To create the impression of a solid cast block the edges of each piece were mitred prior to being engraved. Mitering the edges made for an even more fragile edge that required filling with a quick drying Poly-filla which was then lightly blended with sand paper.

Lost Spaces – Nine Elms Cold Store

Initial experiments with this method were done by George Thomson, Jilly Clifford and Ayo Karim as part of the 5th year Lost Spaces workshop brief. Their project was focussed on the Nine Elms Cold Store.

“The choice of using a plasterboard method of construction was derived from our aim to have a scaled model which reflected the materiality of the Nine Elm’s cold store. The cold store was a prominent concrete landmark alongside the River Thames in the 1970’s with no apparent human scale; its only characteristic to the outside world was a repetitive façade detail wrapping the entirety of the building – something we successfully represented on the plasterboard model and by using the laser cutter.”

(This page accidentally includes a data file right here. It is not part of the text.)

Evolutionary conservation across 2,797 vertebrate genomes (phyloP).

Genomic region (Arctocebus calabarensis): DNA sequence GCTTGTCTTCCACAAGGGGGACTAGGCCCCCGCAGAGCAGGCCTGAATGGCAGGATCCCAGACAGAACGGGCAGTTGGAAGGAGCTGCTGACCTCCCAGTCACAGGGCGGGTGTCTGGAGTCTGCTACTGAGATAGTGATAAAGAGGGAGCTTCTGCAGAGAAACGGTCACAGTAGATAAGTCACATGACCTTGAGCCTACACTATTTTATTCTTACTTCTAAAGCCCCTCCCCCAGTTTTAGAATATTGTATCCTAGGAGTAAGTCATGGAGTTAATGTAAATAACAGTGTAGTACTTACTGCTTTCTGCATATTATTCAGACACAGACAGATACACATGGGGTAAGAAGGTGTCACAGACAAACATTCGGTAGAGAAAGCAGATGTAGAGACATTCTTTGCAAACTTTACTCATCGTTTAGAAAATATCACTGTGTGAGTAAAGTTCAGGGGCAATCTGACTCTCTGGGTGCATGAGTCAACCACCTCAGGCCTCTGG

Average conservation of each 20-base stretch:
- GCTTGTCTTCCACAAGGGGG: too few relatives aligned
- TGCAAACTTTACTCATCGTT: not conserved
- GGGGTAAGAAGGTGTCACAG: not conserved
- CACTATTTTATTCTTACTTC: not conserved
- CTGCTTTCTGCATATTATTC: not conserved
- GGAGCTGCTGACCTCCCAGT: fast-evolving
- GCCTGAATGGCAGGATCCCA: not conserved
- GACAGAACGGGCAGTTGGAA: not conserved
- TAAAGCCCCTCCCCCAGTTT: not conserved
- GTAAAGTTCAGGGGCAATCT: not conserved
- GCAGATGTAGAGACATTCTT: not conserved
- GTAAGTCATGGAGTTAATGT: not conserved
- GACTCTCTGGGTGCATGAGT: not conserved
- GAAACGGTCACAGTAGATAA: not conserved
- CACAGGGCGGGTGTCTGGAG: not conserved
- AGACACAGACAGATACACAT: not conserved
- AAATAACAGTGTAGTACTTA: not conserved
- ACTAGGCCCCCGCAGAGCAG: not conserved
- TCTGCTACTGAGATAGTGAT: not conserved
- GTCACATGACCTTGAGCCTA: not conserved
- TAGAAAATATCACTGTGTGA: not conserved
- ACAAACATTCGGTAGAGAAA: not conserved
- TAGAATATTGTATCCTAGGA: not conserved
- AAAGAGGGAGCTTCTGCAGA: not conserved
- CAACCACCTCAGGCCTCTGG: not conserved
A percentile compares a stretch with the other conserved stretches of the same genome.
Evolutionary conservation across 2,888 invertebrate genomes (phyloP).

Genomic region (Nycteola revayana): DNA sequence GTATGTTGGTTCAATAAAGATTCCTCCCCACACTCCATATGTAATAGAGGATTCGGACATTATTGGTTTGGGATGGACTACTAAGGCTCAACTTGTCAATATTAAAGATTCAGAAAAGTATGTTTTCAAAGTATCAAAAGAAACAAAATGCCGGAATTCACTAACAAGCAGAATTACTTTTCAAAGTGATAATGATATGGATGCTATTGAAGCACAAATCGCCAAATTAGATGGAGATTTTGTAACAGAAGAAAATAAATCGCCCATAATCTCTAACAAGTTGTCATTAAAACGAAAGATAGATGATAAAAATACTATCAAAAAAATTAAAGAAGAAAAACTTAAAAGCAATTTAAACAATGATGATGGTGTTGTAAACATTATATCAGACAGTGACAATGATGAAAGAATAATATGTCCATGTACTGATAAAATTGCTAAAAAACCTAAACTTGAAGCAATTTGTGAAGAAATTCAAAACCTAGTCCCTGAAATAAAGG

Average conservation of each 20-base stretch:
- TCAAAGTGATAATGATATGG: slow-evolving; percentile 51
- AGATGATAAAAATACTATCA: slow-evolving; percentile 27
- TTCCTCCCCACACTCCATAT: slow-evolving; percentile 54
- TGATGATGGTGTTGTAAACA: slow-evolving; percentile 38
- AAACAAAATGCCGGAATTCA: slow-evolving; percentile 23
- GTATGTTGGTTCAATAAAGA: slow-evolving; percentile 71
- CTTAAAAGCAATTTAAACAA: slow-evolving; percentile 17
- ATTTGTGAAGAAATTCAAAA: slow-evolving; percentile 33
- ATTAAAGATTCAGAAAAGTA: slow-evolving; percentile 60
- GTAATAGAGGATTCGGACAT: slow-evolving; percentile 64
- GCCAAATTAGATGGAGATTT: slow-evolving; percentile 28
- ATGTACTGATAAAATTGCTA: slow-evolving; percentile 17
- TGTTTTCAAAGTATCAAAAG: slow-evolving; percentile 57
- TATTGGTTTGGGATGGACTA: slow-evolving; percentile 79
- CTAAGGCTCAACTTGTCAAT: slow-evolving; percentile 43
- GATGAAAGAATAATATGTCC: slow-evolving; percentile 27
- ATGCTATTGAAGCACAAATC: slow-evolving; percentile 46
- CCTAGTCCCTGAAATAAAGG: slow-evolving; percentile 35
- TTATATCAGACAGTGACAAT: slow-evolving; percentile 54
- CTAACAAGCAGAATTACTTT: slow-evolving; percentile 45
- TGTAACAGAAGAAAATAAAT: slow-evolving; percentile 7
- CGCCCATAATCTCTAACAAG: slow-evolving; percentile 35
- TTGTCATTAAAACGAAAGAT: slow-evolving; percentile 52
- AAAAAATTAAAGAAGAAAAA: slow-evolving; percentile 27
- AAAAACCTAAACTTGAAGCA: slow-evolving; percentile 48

Nine Elms Cold Store (13) Nine Elms Cold Store (15) Nine Elms Cold Store (25)

Bollington Mill Project – Continuity in Architecture

Following on from this project Continuity in Architecture students Robbie Stanton, Sam Stone and Jahan Ojaghi chose to experiment using the same method to represent a derelict Mill in Bollington.5th year Bollington Mill (3)

Robbie Stanton explains the project: